The film comes by way of current rockstar director Denis Villeneuve, who has been solidifying his reputation as one of cinema’s most exciting filmmakers in recent years. He made one of the best films of 2015 in the institutionally introspective crime-drama Sicario, and has Blade Runner 2049 coming up next. Amy Adams is the focal point in the movie as linguistics expert Dr. Louise Banks, and Jeremy Renner takes on the supporting role of theoretical scientist Ian Donnelly.
The film lives and breaths through Adams’ performance, and she really is stunning in what is one of, if not the, best performance of her career. Jeremy Renner delivers yet another typically impressive presence, never trying to overstep his role but accentuating Adams perfectly. Also, the quality brought to smaller roles like those of Forest Whitaker’s Colonel Weber and Michael Stuhlbarg’s Agent Halpern should also be praised for rounding out an outstanding ensemble act.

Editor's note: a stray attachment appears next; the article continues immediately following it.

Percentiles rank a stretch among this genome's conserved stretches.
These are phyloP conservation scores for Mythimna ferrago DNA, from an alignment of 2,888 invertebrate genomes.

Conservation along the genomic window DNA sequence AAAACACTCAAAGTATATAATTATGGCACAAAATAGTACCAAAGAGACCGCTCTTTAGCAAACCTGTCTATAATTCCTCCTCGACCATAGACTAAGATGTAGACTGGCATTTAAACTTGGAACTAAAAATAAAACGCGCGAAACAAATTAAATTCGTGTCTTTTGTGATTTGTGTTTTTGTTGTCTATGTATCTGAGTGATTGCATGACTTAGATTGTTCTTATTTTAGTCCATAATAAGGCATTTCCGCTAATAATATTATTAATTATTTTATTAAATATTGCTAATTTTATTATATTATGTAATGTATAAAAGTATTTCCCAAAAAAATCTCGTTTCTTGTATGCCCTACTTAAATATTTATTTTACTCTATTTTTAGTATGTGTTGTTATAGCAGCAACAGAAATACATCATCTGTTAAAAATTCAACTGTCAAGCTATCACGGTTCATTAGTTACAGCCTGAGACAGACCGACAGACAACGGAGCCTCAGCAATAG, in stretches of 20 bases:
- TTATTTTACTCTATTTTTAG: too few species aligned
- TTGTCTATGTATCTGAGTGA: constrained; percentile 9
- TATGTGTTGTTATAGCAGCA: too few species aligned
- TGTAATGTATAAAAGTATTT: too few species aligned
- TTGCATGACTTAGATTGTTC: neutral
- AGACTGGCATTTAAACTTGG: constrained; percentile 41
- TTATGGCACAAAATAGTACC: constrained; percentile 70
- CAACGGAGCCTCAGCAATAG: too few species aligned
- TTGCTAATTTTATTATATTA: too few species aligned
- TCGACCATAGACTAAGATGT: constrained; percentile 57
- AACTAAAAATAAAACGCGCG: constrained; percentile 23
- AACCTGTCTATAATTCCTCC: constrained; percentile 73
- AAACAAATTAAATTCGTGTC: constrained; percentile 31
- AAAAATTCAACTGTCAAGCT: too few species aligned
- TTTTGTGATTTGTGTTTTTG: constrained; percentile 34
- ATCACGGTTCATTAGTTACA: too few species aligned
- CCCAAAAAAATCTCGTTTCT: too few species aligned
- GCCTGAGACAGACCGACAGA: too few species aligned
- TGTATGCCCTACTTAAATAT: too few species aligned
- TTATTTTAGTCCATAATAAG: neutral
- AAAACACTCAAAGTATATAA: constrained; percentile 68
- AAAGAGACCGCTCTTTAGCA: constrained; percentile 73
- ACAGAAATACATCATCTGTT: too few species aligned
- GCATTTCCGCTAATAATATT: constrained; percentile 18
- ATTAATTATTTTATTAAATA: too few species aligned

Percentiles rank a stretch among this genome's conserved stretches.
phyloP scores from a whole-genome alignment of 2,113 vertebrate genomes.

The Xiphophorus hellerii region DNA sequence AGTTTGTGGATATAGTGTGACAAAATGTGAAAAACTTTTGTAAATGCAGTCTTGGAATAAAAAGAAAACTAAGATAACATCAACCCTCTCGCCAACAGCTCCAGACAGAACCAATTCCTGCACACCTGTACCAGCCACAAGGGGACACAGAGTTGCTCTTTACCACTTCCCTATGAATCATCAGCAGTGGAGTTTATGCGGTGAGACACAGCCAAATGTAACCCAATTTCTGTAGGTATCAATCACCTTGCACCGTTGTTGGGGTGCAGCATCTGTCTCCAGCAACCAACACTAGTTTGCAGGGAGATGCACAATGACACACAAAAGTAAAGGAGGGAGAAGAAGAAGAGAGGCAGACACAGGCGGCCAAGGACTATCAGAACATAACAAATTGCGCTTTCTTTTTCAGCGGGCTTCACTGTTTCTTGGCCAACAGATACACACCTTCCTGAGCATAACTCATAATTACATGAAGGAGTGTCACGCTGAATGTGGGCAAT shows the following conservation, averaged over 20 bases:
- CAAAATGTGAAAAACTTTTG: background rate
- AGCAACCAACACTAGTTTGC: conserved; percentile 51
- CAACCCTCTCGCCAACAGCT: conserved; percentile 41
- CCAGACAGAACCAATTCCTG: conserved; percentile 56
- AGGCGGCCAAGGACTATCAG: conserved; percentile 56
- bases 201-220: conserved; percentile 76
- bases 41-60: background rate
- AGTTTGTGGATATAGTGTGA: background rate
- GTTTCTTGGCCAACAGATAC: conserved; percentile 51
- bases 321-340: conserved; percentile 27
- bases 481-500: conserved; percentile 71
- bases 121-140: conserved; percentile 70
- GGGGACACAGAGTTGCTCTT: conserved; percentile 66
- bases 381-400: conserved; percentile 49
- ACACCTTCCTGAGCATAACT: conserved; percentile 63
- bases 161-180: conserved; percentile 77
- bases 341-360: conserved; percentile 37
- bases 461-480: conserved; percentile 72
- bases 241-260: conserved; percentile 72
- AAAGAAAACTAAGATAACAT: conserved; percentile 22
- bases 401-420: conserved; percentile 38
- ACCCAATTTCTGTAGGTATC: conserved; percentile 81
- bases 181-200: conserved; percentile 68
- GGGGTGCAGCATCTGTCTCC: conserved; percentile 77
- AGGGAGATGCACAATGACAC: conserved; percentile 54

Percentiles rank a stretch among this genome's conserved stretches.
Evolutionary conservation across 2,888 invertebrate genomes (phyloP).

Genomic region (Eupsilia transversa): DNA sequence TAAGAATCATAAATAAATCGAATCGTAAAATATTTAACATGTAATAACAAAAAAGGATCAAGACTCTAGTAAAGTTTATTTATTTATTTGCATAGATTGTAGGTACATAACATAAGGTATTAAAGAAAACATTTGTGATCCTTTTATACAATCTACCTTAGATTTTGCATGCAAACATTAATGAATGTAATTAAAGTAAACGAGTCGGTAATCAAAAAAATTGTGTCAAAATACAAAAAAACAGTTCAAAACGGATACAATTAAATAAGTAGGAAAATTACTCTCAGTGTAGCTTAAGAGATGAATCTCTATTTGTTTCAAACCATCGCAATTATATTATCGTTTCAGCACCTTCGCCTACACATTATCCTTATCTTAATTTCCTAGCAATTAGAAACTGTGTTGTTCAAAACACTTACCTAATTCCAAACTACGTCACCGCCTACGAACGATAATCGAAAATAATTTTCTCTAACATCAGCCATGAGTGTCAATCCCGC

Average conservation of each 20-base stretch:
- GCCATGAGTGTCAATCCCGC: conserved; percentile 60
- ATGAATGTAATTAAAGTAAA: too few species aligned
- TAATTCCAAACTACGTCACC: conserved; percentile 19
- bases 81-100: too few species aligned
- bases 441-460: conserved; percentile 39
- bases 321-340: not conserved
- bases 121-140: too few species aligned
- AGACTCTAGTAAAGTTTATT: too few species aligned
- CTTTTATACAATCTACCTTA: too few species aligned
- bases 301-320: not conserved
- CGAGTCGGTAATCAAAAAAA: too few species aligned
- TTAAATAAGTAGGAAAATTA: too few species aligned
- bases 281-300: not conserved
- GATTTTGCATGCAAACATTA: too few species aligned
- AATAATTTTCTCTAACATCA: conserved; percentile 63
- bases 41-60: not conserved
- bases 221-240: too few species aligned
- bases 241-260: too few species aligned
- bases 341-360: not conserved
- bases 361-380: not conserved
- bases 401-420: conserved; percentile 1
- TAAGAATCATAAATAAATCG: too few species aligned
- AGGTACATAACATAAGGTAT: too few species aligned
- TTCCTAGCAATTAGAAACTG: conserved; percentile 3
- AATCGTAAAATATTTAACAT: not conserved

Led by rising star in the industry Bradford Young, whose work you might have seen in 2014’s A Most Violent Year, the cinematography is a sight to behold. Whether it’s the impending atmospheric dread of slow-moving cloud clusters over the stillness of vast landscapes occupied by a 15,000 foot hovering aircraft, or blurry tree branches swaying in the wind during memories of lost loved ones, his work here is special. It is easy to see why he was Villeneuve’s first choice after Roger Deakins was unable to jump on board due to scheduling conflicts. Jóhann Jóhannsson’s score is also an integral component to the success of this film, adding weight, emotion, and depth throughout scenes, and even dazzlingly utilizing absolute silence in key moments to help convey the particular auras that Villeneuve is trying to communicate.